The Bank of England has closed the chapter on the giant flood of money it injected into markets in the autumn in a bid to stem the bleeding from the former prime minister’s mini-budget.
Officials on Threadneedle Street said on Thursday they have sold all of the nearly £20 billion of gilts they snapped up during the crisis in September and October.
The Bank is believed to have sold the gilts for in the region of £23.1 billion.
“The Bank has now fully sold its £19.3 billion portfolio of temporary gilt holdings” after a small sale on Wednesday, the Bank said.
It added: “The purchases were made to restore orderly market conditions following dysfunction in the UK gilt market, and in doing so reduce risks from contagion to credit conditions for UK households and businesses.”
After the mini-budget, the Bank stepped in to mop up some of the mess left by then-chancellor Kwasi Kwarteng and then-PM Liz Truss.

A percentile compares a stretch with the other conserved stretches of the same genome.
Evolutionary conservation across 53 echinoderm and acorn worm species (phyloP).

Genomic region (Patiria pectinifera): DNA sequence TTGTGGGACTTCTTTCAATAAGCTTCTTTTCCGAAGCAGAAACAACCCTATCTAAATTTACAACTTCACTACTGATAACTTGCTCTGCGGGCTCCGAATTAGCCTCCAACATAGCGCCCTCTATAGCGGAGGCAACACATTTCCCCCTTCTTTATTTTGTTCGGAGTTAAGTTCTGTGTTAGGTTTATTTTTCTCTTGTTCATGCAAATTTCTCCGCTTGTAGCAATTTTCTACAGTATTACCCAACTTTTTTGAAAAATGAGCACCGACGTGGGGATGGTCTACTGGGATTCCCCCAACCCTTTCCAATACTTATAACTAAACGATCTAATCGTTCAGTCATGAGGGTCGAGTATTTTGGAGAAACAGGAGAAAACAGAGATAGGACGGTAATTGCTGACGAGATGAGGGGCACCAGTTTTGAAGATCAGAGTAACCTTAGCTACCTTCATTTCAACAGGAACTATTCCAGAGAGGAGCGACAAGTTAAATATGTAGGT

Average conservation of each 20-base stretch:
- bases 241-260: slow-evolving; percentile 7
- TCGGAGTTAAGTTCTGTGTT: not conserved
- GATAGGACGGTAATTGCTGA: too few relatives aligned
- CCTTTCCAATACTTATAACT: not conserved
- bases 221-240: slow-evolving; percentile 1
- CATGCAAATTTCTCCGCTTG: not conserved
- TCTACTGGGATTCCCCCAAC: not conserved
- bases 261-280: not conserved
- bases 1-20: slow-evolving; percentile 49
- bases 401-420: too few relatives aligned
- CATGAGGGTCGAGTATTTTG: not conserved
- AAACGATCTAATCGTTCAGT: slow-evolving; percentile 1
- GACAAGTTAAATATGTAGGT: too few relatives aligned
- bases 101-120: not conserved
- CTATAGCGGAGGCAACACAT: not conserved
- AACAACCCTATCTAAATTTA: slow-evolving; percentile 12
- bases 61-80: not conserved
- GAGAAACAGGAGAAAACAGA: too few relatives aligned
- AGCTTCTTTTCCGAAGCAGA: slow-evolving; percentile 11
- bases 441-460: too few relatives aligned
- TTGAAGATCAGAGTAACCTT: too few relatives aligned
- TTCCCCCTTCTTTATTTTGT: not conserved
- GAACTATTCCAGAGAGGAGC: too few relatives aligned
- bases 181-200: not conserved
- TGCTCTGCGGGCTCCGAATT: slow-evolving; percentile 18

The two announced a raft of measures on September 23 which spooked markets and caused gilt yields – the interest the Government pays on its loans – to soar.
Through a series of links, it put many of the UK’s biggest pension funds at risk and created a cycle where they tried to sell their gilts, which pushed yields up further.
The Bank’s purchases were designed to buy time for the pension funds to sell other investments instead.
It made the purchases between September 28 and October 14, snapping up £12.1 billion of long-dated conventional gilts and £7.2 billion of index-linked gilts.
But it was only meant to be a short-term measure.
By the end of November the Bank felt institutional investors were stable enough for it to start withdrawing and unloading its gilts back into the market.
It made the final sale, of the £19.3 billion portfolio, on Wednesday.
“To ensure the Bank delivered on its commitment that the purchases would be temporary in nature, the Bank began unwinding these purchases on 29 November,” a Bank spokesman said.
“The gilts in this portfolio were made available to interested buyers via reverse enquiry windows.
“This approach helped ensure that the unwind was responsive to market demand and did not trigger renewed dysfunction.”
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